They say true love waits, but at 91, Real L’Heureux didn’t want to wait any longer.

At some point before noon on Tuesday – against the wishes of his doctors, his family and the court – the thin, French-speaking World War II veteran absconded from the locked Alzheimer’s and dementia care facility in Sanford where he lives, perhaps through a window, and took off walking, determined to be with the woman he loves.

When 77-year-old Grace Harakles’ phone rang, she couldn’t believe it.

Come pick me up, L’Heureux told her. “I’m out.”

For several hours on Tuesday, Sanford police and the staff from the Pavilion at Sanford Medical Center searched for L’Heureux, checking woods and looking in bodies of water.

Around 4 p.m., Sanford Police Chief Thomas Connolly located L’Heureux at Harakles’ house, a mile and a half from the center, and confirmed he was not in any danger. With no power to remove L’Heureux, Connolly let the couple be.

“He was argumentative and feisty and didn’t want to leave,” Connolly said. “It’s up to his family to figure out how best to get him back to the facility.”

The staff at the hospital isn’t yet sure exactly how L’Heureux got out, and L’Heureux’s lips were sealed.

“I don’t care where you are, if you want to get out, you find a way to go out,” L’Heureux said in an interview at Harakles’ home as police waited outside. “I don’t want to go back.”

While the story of L’Heureux and Harakles’ relationship can be seen as a heart-warming tale of separated lovers, his escape and desire to elope highlights an increasingly common predicament for adult children who have aging parents. They must navigate the fraught process of persuading their parents to surrender some of their independence in exchange for safer, predictable lives in assisted-care facilities.

Matters get even more complicated when an aging person’s desire for romance conflicts with the need to protect the assets that will pay for their care.

“The issue is, at what point do we lose our right to make bad decisions?” said Barbara Schlichtman, an attorney with the Maine Center for Elder Law.

Schlichtman is not involved in L’Heureux’s case, but deals frequently with issues of estate planning and aging. Uncomfortable as it might be, when a parent or relative begins to lose the ability to make sound decisions, the family must sometimes use the court system to intervene.

“We have the right to spend money foolishly, we have the right to date someone who’s bad for us,” she said. “As someone ages, at what point does the balance tip that they’re in imminent harm, and they lose the right to make bad decisions?”

For L’Heureux, who’s been diagnosed with mild dementia, the power to make decisions about his future was taken out of his hands in March 2014, when his daughter Adele Carroll was granted guardianship of her then-90-year-old father. That gave her power to decide where he lives, who cares for him and, in some cases, with whom he may associate, according to court documents.

None of L’Heureux’s children could be reached for comment Tuesday, but a man who answered the phone at a family member’s home said none of his relatives wanted to comment. Carroll and a sibling have spelled out their concerns for their father and about Harakles in court documents.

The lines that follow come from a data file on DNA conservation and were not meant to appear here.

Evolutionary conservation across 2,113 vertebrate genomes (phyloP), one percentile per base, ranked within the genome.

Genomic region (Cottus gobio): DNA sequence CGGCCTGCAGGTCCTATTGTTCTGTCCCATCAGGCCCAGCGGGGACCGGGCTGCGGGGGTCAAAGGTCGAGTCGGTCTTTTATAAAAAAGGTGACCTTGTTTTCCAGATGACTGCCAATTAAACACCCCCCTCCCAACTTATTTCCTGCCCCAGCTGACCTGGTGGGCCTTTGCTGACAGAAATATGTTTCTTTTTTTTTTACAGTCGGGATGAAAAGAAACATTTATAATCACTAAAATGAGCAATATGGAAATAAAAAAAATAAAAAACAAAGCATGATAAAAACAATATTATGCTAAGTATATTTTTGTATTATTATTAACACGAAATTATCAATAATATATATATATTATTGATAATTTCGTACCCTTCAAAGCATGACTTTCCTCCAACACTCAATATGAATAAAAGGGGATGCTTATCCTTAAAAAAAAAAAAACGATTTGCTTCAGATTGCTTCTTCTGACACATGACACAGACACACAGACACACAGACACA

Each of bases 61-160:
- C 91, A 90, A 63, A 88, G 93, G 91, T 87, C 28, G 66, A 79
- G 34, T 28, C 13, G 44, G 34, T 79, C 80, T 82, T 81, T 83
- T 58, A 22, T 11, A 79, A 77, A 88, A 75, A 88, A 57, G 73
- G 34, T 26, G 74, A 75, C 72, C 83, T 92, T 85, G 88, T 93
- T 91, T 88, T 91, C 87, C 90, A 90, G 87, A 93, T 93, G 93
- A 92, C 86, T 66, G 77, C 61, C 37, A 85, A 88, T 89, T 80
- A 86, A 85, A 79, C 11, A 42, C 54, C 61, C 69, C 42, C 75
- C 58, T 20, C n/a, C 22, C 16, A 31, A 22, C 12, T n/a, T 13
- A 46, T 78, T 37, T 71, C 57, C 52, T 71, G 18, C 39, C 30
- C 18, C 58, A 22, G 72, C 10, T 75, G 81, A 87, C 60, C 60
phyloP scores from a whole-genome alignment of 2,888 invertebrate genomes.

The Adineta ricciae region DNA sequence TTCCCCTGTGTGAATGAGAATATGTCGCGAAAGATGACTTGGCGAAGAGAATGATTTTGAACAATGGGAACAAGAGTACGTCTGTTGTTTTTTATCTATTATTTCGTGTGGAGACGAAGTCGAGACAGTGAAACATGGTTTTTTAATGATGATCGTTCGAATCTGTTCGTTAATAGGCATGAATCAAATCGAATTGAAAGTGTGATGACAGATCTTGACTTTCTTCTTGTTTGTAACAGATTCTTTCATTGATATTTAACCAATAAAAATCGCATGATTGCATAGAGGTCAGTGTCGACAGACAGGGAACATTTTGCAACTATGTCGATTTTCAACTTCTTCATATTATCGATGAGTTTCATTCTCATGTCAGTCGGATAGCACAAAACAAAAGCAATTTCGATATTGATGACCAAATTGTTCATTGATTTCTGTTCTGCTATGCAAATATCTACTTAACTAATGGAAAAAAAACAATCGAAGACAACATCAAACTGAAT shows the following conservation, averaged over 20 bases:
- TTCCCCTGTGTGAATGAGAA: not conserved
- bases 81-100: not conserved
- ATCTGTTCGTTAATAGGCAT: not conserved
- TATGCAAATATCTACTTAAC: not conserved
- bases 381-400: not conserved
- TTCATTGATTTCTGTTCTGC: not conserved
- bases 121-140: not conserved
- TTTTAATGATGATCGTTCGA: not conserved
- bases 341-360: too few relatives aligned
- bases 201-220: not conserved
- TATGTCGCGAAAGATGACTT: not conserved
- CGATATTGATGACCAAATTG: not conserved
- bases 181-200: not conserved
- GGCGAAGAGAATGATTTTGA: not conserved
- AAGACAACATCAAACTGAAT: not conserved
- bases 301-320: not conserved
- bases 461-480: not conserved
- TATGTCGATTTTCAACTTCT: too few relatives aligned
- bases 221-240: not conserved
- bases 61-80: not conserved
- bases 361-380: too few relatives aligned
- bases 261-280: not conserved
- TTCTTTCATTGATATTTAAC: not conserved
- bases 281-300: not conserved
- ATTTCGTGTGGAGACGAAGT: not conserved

L’Heureux protested, saying that he was capable of caring for himself, and that his family was out to get his money. Carroll alleged that it was Harakles who wanted L’Heureux for his cash, and that Harakles was abusive to her father. L’Heureux did loan Harakles $40,000, but she repaid it, according to court documents. The judge, however, said other withdrawals from L’Heureux’s accounts likely ended up with Harakles, although she denies it.

All the while, L’Heureux repeated his desire to marry Harakles and have her care for him.

In a March 2014 decision, York County Probate Judge Robert M.A. Nadeau found that, despite L’Heureux’s “somewhat heart-wrenching pleas,” it was “simply too unsafe for him to continue living alone, and too burdensome and unfeasible to expect his children to check up on him as much as had become necessary.”

Harakles, the court found, would be of no help caring for L’Heureux and, in general, was a source of disruption for Carroll in her plan to care for her father. In some cases, the court said, she was controlling and possessive of L’Heureux.

“Real’s notion that Grace can adequately and properly take care of him has been and remains unrealistic,” Nadeau wrote.

Although Harakles was allowed to visit with L’Heureux and take him on excursions after he was placed at Lodges Care Center in Springvale, the court found that Harakles quickly abused the privilege, and it limited her to visits inside the facility.

The tension between Harakles and Carroll escalated in May 2014, when Carroll filed a protection-from-harassment order against Harakles. But a judge threw out the case after L’Heureux showed up in court to testify that there was no harassment, and that he and Harakles were in a mutual, loving relationship.

Their relationship continued, albeit during visiting hours, until a few weeks ago, when Carroll moved L’Heureux to a dementia ward at the Pavilion.

After five years of almost daily visits, the couple had no contact for a week.

Then, before noon on Tuesday, Harakles’ phone rang, and they were reunited.

Harakles resents the notion that she is unfit to care for her boyfriend, and resists the notion that he has cognitive impairments.

To her, L’Heureux is “all there,” she said.

Though he is articulate and appeared lucid and sharp during the interview, he also clearly has memory gaps, such as the name of the second of his three wives.

Their relationship is not about money, she said, but love.

However many years L’Heureux has left, “they should be happy years,” she said.